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Honda looks to sporty future

Image building: Honda Australia director Stephen Collins said the next-generation CR-V SUV will be more dynamic than the current model (left).

Dowdy Honda image to get a rev up with NSX, Civic Type R and sportier core models

18 Mar 2016

HONDA is aiming to recapture its reputation for building sporty, fun-to-drive cars and while the forthcoming NSX and Civic Type R will help spice up the line-up, next-generation core models are set to benefit from the renewed focus.

The Japanese car-maker has been criticised for producing vehicles in the past decade that lack a sporting or dynamic edge, which was largely due to cost-cutting measures that included shutting down some future model programs in the wake of the global financial crisis.

But a recent corporate restructure announced by Honda Motor Company CEO Takahiro Hachigo has shifted the focus from recovery mode to building 'fun-to-drive' cars.

While there are some serious high-performance models on the horizon, Honda Australia general manager of customer and communications Scott McGregor told journalists that the company was focused on engineering sportiness and dynamic ability into mainstream models, starting with the new 10th-generation Civic.

“It is fair to say that fun to drive has been engineered into the base of the vehicle (Civic),” he said at a pre-launch viewing of the Civic sedan in Melbourne this week. “It is not as if we have got one variant that is the fun-to-drive variant – every variant right the way through the range is going to be fun to drive.” At the media event, Honda Australia director Stephen Collins said he supported the global decision to engineer more exciting cars, and highlighted the next-generation CR-V – likely to surface in the next two years – as an example of the shift in focus.

“The global direction is more down those lines,” he said. “And I guess allowing R&D to have a bit more freedom. And I would fully support that. It's a no brainer. You are going to see more and more of that. The next CR-V, which a few of us have seen, is certainly more dynamic.”

GoAuto also understands that the next-generation Accord mid-sizer, which is due by about 2018, will also feature a far sportier design than the existing model.

Before any of these models arrive, however, Honda's reborn NSX hybrid-powered supercar will finally hit Australian showrooms after a lengthy gestation period.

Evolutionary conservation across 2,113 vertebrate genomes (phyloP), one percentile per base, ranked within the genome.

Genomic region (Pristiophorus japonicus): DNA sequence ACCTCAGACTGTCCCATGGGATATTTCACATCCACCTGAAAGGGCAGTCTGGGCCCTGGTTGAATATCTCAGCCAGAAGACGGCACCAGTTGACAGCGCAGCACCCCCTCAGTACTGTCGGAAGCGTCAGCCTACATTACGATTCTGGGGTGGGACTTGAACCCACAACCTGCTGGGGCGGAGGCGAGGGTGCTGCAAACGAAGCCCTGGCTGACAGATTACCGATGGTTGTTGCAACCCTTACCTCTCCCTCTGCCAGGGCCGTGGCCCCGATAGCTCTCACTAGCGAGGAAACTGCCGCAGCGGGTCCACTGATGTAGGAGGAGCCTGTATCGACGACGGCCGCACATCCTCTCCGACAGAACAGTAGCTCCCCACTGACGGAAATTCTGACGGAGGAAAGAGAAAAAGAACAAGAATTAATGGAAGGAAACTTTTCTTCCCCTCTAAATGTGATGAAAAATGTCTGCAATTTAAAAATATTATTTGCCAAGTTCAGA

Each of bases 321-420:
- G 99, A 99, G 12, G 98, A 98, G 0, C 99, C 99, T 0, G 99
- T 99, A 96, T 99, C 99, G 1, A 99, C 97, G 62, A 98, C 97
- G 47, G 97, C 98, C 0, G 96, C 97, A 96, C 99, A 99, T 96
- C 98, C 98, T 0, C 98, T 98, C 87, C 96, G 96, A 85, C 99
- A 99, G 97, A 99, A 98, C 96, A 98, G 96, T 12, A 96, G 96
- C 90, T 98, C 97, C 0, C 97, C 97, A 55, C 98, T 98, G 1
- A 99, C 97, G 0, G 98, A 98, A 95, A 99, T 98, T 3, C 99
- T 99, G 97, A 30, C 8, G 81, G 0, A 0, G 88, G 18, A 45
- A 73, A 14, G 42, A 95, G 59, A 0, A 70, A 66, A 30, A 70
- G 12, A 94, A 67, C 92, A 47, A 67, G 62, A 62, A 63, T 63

Mr Collins said he expects the NSX to arrive in Australia by November this year, ahead of the Civic Type R, but would not be drawn on pricing.

“I don't want to speculate on what the price can be. I think in the next month or so we will have all that sorted. It is clearly a halo car and it is important to our brand.”

Mr Collins rejected the suggestion that the lengthy period between the NSX concept being revealed at the 2012 Detroit motor show and the launch date could dampen interest in the 427kW646Nm sportscar.

“I think it has been a long time in development. It has been since the concept car was shown some years ago, but it is clearly not too late. No matter where we price it or how many we sell, it is a brand halo car. When you drive it you will see that the technology is amazing. We are very happy that it is coming and we are trying to get it as quickly as possible.”

As GoAuto recently reported, Honda applied for a trademark for the MSX nameplate in Australia in 2012 and rumours have circulated for some time that there could be a sub-NSX sportscar in the works, possibly as a successor to the short-lived but much-loved S2000.

Mr Collins said he knew nothing of a mid-range sportscar, but added that he would put his hand up to add another sporty offering to the Australian line-up.

“I honestly don't know anything about that car. I did hear the rumours that were interesting. If there is an opportunity for something in between (NSX and Civic Type R) or even something lower, we would definitely be interested in it.

“I think it's a simple answer and the answer is yes, but there is nothing that I am aware of in those two spaces right now. Whether there is something in the bowels of R&D somewhere, I don't know.

“I think sportiness is very important. I think it’s obvious we lost that sporty mojo. And I see it coming back, but I think we need to pick up other opportunities to really reinforce that into the future.”

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